terms of bringing in money, Wesley Woods Center is a loser—big time.
In 2005–2006 alone, it lost more than $1.6 million. But in terms
of services provided to the elderly and the chronically ill of many ages,
it is hard to imagine a more successful organization, as illustrated in
the stories that follow.
The reasons that this key component of Emory
Healthcare loses money each year are fairly straightforward. Seniors are
the most rapidly growing segment of the population, the ones most likely
to have complex, overlapping health problems, the ones least likely to
have either personal resources or adequate medical insurance. Although
some Wesley Woods patients and residents do have adequate insurance or
ample resources, the center receives little or no reimbursement for services
it provides to the majority of more than 30,000 older adults and chronically
ill patients served each year in its hospital, outpatient clinics, and
nursing care and retirement facilities.
Waking up at Wesley Woods
Jorge Fernandez, 36, worked as a cook in a small restaurant until his
long-standing diabetes severely damaged his vision, making handling hot
pots and pans too dangerous. Let go from his job, he was still looking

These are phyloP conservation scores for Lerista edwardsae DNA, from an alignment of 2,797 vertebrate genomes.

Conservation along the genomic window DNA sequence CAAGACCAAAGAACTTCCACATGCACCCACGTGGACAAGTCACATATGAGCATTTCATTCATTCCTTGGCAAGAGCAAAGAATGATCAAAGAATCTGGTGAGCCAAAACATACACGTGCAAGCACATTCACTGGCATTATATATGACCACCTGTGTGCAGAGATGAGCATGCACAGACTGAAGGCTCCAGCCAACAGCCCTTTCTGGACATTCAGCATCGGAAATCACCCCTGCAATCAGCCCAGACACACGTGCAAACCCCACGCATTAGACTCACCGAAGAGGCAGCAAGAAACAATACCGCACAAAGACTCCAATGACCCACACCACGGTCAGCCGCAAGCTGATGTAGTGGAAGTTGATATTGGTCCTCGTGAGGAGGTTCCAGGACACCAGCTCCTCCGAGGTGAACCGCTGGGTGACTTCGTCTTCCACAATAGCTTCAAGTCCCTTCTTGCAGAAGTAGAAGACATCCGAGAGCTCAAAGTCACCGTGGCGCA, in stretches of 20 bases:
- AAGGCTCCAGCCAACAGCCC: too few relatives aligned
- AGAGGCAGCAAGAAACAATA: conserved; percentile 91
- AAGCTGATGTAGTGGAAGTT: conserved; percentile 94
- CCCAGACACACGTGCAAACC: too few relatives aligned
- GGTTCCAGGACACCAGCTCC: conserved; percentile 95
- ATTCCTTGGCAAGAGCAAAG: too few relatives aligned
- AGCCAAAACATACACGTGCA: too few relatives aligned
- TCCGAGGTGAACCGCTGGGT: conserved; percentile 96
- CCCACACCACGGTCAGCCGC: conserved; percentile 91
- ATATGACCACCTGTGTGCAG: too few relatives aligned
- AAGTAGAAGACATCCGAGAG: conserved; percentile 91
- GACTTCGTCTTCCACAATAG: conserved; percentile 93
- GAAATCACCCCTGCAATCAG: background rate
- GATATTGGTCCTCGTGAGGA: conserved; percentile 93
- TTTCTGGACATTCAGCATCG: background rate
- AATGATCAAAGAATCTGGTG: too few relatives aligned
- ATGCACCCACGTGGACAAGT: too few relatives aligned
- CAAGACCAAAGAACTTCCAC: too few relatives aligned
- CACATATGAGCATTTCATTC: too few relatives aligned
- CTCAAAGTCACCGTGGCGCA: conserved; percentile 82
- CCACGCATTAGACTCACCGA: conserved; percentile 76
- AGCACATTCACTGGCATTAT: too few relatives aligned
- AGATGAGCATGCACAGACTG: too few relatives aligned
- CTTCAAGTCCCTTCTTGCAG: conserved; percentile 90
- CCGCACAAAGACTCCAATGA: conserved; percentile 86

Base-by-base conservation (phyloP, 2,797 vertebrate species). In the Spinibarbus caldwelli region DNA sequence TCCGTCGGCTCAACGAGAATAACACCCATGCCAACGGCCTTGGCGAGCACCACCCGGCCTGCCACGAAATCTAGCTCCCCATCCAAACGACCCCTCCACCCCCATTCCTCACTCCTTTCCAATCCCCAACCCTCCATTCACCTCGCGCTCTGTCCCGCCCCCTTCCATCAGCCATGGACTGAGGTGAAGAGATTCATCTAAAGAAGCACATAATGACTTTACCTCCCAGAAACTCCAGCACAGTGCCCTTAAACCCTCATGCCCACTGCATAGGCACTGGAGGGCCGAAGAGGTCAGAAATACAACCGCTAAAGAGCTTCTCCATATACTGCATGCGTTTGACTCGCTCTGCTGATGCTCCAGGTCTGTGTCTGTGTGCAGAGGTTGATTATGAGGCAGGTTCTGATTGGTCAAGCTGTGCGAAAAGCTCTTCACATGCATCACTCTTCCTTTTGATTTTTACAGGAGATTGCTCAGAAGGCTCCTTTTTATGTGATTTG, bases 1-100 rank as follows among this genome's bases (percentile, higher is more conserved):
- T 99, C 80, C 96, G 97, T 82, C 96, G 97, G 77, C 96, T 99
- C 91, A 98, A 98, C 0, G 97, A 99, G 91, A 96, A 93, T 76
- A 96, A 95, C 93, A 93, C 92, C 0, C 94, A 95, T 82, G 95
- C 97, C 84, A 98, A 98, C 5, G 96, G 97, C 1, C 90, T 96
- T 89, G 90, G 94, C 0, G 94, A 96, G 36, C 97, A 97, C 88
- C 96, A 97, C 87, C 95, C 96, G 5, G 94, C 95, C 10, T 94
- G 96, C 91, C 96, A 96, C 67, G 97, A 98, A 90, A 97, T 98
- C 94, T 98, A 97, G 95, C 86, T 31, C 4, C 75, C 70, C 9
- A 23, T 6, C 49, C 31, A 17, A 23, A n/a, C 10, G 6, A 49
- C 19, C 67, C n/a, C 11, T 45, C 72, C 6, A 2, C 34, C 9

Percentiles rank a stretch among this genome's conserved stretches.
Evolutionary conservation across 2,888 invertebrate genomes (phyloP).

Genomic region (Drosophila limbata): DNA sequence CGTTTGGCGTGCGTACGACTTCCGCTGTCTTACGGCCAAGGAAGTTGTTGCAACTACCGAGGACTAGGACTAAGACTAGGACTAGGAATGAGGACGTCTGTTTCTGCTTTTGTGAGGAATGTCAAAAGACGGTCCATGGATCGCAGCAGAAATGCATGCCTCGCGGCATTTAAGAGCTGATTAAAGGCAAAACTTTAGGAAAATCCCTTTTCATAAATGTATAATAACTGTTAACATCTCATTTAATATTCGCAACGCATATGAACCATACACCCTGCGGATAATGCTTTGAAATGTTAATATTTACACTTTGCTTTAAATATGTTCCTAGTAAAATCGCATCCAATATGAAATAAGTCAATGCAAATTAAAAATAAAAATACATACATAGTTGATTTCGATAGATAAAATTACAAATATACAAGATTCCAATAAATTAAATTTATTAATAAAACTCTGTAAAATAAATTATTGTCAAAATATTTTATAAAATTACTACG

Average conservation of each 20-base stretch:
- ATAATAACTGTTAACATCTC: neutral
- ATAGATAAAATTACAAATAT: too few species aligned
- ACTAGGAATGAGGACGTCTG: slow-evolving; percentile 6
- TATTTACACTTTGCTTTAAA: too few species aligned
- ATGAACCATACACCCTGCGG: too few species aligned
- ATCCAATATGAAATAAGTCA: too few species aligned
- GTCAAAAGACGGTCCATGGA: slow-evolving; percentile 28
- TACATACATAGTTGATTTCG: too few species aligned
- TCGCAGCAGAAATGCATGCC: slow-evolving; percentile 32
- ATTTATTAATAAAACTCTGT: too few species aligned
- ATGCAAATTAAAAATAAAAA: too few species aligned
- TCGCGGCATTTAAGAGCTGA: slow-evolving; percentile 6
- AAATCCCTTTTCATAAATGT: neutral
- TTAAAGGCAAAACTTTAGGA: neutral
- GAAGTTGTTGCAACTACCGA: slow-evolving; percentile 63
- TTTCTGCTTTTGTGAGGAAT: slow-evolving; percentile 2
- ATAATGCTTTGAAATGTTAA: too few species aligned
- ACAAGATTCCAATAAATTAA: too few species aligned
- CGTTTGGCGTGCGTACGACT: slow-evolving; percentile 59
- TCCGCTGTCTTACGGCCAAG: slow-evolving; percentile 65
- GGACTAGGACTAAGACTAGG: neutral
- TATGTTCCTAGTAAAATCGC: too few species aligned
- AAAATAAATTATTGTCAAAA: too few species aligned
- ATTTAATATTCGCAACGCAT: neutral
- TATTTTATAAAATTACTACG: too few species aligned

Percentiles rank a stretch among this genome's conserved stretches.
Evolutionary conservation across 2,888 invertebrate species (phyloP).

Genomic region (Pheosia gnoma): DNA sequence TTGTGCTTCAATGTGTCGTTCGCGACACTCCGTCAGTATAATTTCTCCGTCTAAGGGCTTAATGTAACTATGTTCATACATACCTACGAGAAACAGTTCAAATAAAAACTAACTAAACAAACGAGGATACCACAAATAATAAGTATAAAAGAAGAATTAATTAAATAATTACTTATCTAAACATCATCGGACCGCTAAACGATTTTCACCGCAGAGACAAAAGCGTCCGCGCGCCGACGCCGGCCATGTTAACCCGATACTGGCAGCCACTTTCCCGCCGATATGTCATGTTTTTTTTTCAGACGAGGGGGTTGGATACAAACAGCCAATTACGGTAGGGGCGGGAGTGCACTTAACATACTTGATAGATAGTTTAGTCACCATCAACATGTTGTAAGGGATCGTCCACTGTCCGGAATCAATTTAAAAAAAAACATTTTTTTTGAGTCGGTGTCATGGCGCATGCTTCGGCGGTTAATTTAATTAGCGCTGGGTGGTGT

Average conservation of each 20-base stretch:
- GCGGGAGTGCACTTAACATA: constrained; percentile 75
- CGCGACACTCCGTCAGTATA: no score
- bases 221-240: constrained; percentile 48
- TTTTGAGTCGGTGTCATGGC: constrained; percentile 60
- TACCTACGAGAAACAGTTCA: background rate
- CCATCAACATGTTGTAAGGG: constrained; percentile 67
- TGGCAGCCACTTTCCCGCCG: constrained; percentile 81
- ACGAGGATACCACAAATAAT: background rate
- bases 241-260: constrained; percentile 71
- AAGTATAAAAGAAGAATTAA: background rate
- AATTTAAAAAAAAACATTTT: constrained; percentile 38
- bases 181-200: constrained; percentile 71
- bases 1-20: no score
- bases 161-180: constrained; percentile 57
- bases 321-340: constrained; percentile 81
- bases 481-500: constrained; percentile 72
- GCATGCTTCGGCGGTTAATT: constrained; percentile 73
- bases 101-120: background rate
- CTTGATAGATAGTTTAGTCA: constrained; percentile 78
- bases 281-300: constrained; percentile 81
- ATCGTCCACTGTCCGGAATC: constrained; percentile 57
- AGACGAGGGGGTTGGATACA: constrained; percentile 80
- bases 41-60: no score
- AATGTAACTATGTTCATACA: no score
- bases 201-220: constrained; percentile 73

for other work when double vision and blinding pain suddenly brought him
to his knees. The emergency department at a north Atlanta hospital transferred
him to Emory University Hospital. There, before doctors had even finished
evaluating him, Jorge suffered cardiac arrest and possible cerebral injury.
For the next five months in the neuro ICU,
Jorge was surrounded by a swirl of people, a frenzied pace, and a buzz
of incomprehensible English words. With around-the-clock care, he appeared
to regain function, but he remained on a ventilator. His clinicians believed
that he needed to be transferred to a long-term acute care facility. Other
patients—some paying, some not—badly needed space in the unit,
and the neuro ICU clinicians believed they had done all they could for
Jorge's Medicaid benefits had long
since run out, and he and his wife had never had health insurance, despite
their having always worked two or more jobs since arriving in the United
States 15 years earlier. The unreimbursed costs of his care in the neuro
ICU were approaching $1 million.
A team of physicians, nurses, hospital administrators,
social workers, and chaplains worked with the family to determine what
should happen next. Every long-term acute care facility that Emory asked
to take Jorge said no. The facility at Wesley Woods Hospital said yes.
Emory Healthcare would continue to cover the costs of his care, which
administrators anticipated would go on for years. But even they had not
fully appreciated the experience and skill of the ventilator care team
at Wesley Woods. Jorge arrived there on a Thursday afternoon. By Saturday
morning, he was breathing on his own. After a week, he began physical
rehabilitation, where the earlier accomplishments of his neurologists
began to shine through. Three weeks later, he was able to return home
to his wife and two children.